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I just stumbled on a website vulnerable to an SQL injection attack by mistake ( http://stackoverflow.com/questions/6181248/is-this-site-vulnerable-to-an-sql-injection-attack ).

That made me curious about what is tried and how often an attack attempt comes by on some website.

So I'm thinking it would be cool to setup a honeypot on my server to see if / how often / using what techniques 'crackers' try to get access to my SQL data.

There are some basic things I can think of to lure them, like:

/login.php / asp url

/adminlogin.php / asp url

A searchform

?id=111 url

with some fake SQL errors when trying to inject some SQL.

Anybody has some more / better suggestion / ideas / whatever to set up a honeypot for SQL injection?

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3 Answers

up vote 9 down vote accepted

May I suggest some honeypots designed for things exactly like what you describe:

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I found a very amusing example of a honeypot here.
http://www.sharjeel.2scomplement.com/sql-injection-honeypots

It doesn't use SQL or any SQL server at all, but just this php code:

// SQL Injection 'TEST'
if( strpos($username,"'") !== false || strpos($password,"'") !== false )
{
    $sqlInjectionError = "
            <p><font size=2>Microsoft ODBC MySQL Drivers Message:</font></p>
            <p><B>Error in the query:</B></p>
            <p>[Microsoft:ODBC 1045] SELECT UlluKaPatha FROM UlluKePathay WHERE
            GadhayKaRollNo = '".$_POST['username']."' 
            AND GadhayKaPassword = '".$_POST['password']."'
            ";
}
// End SQL Injection 'TEST'

e.g. if someone provided username admin and password x' OR '1'='1, he she got the response:

Microsoft ODBC MySQL Drivers Message:

Error in the query: [Microsoft:ODBC 1045] SELECT UlluKaPatha FROM UlluKePathay WHERE GadhayKaRollNo = 'admin' AND GadhayKaPassword = 'x' OR '1'='1'

If you log the input (in a secure way) into a database, it might make interesting statistics about which attacks are used on an unsecured system.

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1  
+1. I couldn't help chuckle at this. For those who don't understand the SQL query, the native english version translations are: UlluKaPatha = Son of an owl, UlluKePathay= Sons of owls, GadhayKaRollNo = Donkey's roll no, GadhayKaPassword = Donkey's Password –  Vineet Reynolds May 31 '11 at 20:38
4  
-1 This is vulnerable to XSS. You are just introducing a real vulnerability. Also, this is very obviously a fake. What if the string ended in a `` or you tried to sleep. –  Rook May 31 '11 at 20:51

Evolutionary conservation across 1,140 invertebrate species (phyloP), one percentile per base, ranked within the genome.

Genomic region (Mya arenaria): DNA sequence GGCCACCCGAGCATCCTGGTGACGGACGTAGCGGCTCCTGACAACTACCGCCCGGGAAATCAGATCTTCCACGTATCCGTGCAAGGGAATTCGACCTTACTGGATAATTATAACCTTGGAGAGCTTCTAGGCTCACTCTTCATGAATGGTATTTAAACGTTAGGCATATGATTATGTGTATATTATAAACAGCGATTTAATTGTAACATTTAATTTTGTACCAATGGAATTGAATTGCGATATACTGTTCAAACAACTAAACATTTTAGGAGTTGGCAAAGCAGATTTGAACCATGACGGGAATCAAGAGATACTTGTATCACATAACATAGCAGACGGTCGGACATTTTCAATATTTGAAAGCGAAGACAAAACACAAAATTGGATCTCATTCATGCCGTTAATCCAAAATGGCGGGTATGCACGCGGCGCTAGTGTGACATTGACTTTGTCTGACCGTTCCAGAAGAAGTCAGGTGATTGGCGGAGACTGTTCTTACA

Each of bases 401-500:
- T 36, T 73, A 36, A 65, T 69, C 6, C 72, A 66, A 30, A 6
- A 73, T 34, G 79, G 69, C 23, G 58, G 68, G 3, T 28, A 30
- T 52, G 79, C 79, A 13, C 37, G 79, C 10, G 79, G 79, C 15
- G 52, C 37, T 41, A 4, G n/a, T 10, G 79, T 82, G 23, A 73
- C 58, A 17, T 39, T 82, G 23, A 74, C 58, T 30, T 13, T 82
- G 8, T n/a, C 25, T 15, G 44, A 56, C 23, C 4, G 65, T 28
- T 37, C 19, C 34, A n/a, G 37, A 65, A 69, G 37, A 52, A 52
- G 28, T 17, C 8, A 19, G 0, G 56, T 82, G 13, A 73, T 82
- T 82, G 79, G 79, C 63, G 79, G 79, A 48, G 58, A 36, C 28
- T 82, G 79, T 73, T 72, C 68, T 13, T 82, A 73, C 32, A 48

1  
@Rook, good point about the XSS, but the string only gets send back to the attacker, you are not putting it on a public forum, so how does the XSS spread to anyone but the attacker? –  Johan May 31 '11 at 21:16
4  
This is a very exploitable reflective xss vulnerability. To exploit this issue the attacker would create a <form> that has a post variable username=<script>alert('xss')</script> The single quotes around the alert statement is enough to trip the fake error. The attacker would use a javascript .submit() to automatically submit the forum after he has gotten his victim to click on a link. –  Rook May 31 '11 at 21:24
2  
@Rook, I think you missed the point of the question in the first place - this is an intentionally vulnerable app, intended to serve as a honeypot. That was the actual question. +1. –  AviD Jun 5 '11 at 20:01
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The best way to address the problem of sql injection is to use parametrized queries, which can be done with a library like PDO or MySQLi. You must actually patch vulnerabilities in your web application. I recommend using a free service like Sitewatch or an open source tool like wapiti. These solutions will detect a lot more than just sql injection in your application.

If you want to lock down a potentially insecure web application than you should use a Web Application Firewall or WAF. Mod_Security is a great choice, its free and open source. But this isn't a substitution for known vulnerabilities, it is just another layer.

WAF's are composed of thousands of regular expressions and they looking for nasty input. They can be configured to log attacks or drop the request before it touches your web application. This goes beyond just SQL Injection and XSS and looks at many different types of web application attacks such as the ones covered in the OWASP top 10.

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@Rook, nice as all these tools are, best way to patch SQL-injections is to: 1. only use PDO to connect to a database. 2. don't use dynamic database, table or column names ever 3. don't use dynamic SQL statements like ASC or DESC. 4. If you must do (2) or (3) check these things in a whitelist and only inject them into the SQL statement if they are listed in the pre-approved whitelist. 5. Never echo errors from the database to the client. –  Johan May 31 '11 at 22:19
1  
@Johan yeah I agree and if you are building an app from scratch you should do all of that. However if the app is already written then it might be very expensive to perform this rewrite. It should also be noted that vulnerability scanners and waf's address a lot more than just sql injection. –  Rook May 31 '11 at 23:05
3  
I'm curious, this really is not answering the question that was asked...?? –  AviD Jun 5 '11 at 19:57
    
@AviD♦ I disagree. The motive of the OP is to secure his app, I informing him of how it should be done. However you are welcome to disagree. –  Rook Jun 6 '11 at 3:16
3  
@Rook did you read the question? No where did he ask about how to secure his app, no need for condescension. The OP was explicitly and clearly asking for tips on setting up a honeypot. –  AviD Jun 6 '11 at 7:38
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